28 April 2022

Discover the little-known themes of the Old Bus Depot Markets

| Dione David
Start the conversation
Ethiopian food

An array of Ethiopian dishes on an injera (a spongy crepe-like Ethiopian flatbread). Photo: Michelle Taylor.

“I have been cooking for as long as I have known myself,” Senait Gemeda says.

You may know her as the smiling face behind the Ethiopian food stall at the Old Bus Depot Markets.

Coming to Australia from her native Ethiopia in 2000, Senait had big pans to fill when she took over the stall from veteran Old Bus Depot Markets stallholder Fekerte in 2019.

Like her predecessor who had been introducing Canberrans to Ethiopian cuisine for a quarter of a century, Senait has been a fixture at the markets since, delighting customers time and again with full-favoured delights from the rugged Horn of Africa.

“When I cook for people, when I see them tasting and enjoying and appreciating my food, I feel happy,” she says.

“I want to keep helping Canberrans discover the true taste of Ethiopian cuisine.”

READ ALSO Stalled too long: The Old Bus Depot Markets make their long-awaited return

Senait, who learned to cook primarily from her mother and grandmother, says she started stepping into the kitchen regularly from the age of about six.

Her stall offers everything from key wat – Ethiopia’s signature spicy beef stew – to vegan options, but she advises newcomers to consider the stall’s “taste of all dishes”, which is precisely what it sounds like.

Arranged on an injera (a spongy crepe-like Ethiopian flatbread) customers can sample an array of key wat, chicken coconut curry, curried vegetables, lentils and legumes and a samosa of their choice. It embodies the ethos behind Ethiopian food – big flavours, sharing and generosity.

It is just one of the many options at the Old Bus Depot Market’s Multicultural Sundays, which take place on the first Sunday of each month.

Old Bus Depot Markets manager Richard Vagi said this is one of three themes on rotation at the markets.

“Food is, unsurprisingly, a major drawcard of Multicultural Sundays – but it’s certainly not the only one.”

Stallholders showcase various handcrafted products from around the world, transforming the market into Canberra’s grand bazaar.

While many vendors are permanent fixtures regardless of the theme, customers will notice a distinct shift in focus at Designer Sundays, held every third Sunday of each month.

Here, stallholders showcase jewellery, fashion, accessories, homewares and artworks from Australian designers, makers and artists.

READ ALSO Stallholders thrilled by the announced return of Kingston’s Old Bus Depot Markets

Richard says on Designer Sundays customers can expect to find everything from locally handcrafted wardrobe staples to unique statement pieces and everything in between.

“Coming into the colder months, market-goers will start to see warm woollies. Much of it will be one-off and handcrafted from local producers and designers,” he says.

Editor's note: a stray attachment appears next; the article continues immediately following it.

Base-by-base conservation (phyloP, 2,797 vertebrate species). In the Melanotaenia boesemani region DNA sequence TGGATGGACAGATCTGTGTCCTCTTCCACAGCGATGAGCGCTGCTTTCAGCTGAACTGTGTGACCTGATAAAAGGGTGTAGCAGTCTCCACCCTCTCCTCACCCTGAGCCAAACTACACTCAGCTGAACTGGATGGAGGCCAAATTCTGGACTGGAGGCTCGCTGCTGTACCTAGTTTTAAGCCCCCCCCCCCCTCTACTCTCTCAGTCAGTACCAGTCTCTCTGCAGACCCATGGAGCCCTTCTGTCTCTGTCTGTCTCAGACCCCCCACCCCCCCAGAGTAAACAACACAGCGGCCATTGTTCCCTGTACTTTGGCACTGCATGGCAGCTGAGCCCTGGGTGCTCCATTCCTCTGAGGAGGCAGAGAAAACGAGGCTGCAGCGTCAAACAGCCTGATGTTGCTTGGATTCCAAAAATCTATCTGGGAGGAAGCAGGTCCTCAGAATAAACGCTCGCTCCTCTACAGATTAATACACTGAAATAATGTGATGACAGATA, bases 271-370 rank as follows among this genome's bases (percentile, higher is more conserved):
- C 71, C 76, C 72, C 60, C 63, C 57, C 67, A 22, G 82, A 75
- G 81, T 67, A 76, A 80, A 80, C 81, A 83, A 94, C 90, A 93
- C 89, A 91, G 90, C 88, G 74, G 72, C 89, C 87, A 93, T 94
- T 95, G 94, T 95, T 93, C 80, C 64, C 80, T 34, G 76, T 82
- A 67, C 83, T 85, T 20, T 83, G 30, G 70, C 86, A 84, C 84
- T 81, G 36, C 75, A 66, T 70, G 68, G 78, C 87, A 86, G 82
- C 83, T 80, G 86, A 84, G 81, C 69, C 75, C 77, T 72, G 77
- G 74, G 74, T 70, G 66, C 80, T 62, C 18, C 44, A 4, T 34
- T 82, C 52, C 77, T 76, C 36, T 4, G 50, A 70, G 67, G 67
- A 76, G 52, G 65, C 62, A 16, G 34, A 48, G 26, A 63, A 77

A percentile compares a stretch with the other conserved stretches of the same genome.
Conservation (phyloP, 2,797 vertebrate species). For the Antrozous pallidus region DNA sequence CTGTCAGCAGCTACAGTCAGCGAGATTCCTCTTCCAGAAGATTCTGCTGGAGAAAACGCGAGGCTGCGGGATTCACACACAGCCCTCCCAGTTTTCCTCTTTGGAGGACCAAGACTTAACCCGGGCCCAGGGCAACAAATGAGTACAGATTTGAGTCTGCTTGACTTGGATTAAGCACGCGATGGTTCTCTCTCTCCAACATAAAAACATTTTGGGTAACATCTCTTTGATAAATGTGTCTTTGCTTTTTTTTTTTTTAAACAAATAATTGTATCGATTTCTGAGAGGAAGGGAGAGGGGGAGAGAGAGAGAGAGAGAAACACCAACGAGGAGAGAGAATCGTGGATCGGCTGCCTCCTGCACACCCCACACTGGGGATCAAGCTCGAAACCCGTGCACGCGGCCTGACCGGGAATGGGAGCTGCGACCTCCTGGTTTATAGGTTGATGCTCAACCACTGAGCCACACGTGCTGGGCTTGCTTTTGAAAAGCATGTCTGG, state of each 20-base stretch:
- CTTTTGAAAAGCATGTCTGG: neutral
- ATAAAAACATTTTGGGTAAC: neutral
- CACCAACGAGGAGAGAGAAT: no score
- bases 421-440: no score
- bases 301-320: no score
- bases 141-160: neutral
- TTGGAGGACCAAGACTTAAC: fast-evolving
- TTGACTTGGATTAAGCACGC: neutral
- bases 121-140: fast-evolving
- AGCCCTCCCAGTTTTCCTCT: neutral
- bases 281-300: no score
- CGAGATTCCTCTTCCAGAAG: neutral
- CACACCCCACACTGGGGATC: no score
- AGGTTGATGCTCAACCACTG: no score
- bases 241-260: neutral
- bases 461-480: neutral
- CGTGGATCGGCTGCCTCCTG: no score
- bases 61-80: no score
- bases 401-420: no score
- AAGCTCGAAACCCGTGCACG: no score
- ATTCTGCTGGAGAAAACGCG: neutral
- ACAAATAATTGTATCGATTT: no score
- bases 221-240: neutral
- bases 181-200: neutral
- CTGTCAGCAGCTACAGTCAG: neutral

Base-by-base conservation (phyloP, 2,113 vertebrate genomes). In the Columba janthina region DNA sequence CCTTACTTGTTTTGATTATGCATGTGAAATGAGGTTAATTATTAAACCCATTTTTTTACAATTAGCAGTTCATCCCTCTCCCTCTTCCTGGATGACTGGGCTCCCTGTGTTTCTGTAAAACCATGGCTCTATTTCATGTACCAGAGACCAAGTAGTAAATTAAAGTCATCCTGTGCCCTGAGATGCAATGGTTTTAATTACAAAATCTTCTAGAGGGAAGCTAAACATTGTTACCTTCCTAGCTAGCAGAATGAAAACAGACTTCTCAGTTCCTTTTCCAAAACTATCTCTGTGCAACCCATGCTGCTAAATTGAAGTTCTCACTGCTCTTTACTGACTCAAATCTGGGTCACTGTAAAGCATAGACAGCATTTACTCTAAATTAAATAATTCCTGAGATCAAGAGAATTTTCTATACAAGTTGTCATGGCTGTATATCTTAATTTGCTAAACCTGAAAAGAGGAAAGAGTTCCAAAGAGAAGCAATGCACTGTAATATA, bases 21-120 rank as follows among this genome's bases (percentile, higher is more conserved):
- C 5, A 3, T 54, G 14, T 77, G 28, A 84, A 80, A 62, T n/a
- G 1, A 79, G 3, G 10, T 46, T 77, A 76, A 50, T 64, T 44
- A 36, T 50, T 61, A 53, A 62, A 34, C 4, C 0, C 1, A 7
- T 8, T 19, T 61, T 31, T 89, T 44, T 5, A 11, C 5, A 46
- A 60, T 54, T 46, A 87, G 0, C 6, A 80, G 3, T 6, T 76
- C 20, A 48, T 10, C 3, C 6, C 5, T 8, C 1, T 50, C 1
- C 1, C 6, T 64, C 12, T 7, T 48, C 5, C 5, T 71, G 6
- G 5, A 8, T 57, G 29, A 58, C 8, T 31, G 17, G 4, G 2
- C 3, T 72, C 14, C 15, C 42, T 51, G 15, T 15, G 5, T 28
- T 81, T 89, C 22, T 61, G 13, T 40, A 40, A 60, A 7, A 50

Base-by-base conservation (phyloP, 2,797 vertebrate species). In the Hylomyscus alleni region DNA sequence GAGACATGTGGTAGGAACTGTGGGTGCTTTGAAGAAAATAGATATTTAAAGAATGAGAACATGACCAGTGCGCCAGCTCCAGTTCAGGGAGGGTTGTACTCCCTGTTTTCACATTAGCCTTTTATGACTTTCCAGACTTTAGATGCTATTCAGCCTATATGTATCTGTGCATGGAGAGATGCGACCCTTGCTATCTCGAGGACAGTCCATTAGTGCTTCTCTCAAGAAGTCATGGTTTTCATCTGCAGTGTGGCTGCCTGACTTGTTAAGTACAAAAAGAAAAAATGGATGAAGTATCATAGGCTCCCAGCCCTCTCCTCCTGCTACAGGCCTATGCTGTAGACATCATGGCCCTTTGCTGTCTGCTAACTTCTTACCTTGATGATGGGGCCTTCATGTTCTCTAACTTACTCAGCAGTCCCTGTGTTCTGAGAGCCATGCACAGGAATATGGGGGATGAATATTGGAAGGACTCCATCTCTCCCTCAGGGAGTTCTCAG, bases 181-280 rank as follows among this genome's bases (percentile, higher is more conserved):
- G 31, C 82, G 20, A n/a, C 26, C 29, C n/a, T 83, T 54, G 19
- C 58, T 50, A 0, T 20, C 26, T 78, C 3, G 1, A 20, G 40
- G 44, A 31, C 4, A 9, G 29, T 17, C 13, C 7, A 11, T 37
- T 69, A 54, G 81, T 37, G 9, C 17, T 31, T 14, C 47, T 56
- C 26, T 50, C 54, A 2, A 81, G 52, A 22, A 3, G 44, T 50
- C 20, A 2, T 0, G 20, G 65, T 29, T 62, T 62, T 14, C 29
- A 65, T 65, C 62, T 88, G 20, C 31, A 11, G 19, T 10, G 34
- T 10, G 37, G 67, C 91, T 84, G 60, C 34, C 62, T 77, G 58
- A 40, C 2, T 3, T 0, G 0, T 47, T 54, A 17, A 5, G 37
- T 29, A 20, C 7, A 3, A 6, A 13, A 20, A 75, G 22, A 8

The fourth Sunday of each month is Collectible Sunday – a curated gallery where sharp eyes may find hidden gems among the collectible furniture, toys, boxes of records, films and books for your rummaging pleasure and even farming equipment.

Market director Anthony Niravong says organisers work to ensure the offering across all markets is ever-changing, regardless of theme.

“We are always looking for unique retailers to join the Old Bus Depot Market family,” he says.

In addition to themed Sundays, the markets occasionally host special events – such as the upcoming Canberra Wool Expo 2022 from 14 to 15 May.

Drawing craftspeople from Canberra, the region and interstate who come to create, demonstrate and sell the fabulous fibre, customers will get a rare opportunity to speak with the industry’s passionate producers, craftspeople and artists.

“Felt-makers, weavers, spinners, crocheters and knitters from the Canberra region are coming,” Richard says.

“Hephner the alpaca will be onsite – he has his own social media following. He’s a cool looking alpaca and we’ll have some llamas on site as well.”

If it can be created in wool, you may find it at the markets where customers can browse and buy hand-felted garments and accessories, designer knitwear, weavings and farm label knitwear.

READ ALSO Authentic markets spring back to life in the post-lockdown era

There will also be a vast selection of woollen yarns, including hand-spun and hand-dyed yarns.

As the Old Bus Depot Markets shakes off the vestiges of COVID lockdowns, Richard says that more events are on the horizon including Makers Con (like Comicon for original works) and the Jewel of Canberra jewellery show.

Multicultural Sunday next takes place this Sunday (1 May). For a full schedule of themed Sundays click here. For all events including the Canberra Wool Expo 2022 click here. For general enquiries visit the website.

Start the conversation

Daily Digest

Want the best Canberra news delivered daily? Every day we package the most popular Riotact stories and send them straight to your inbox. Sign-up now for trusted local news that will never be behind a paywall.

By submitting your email address you are agreeing to Region Group's terms and conditions and privacy policy.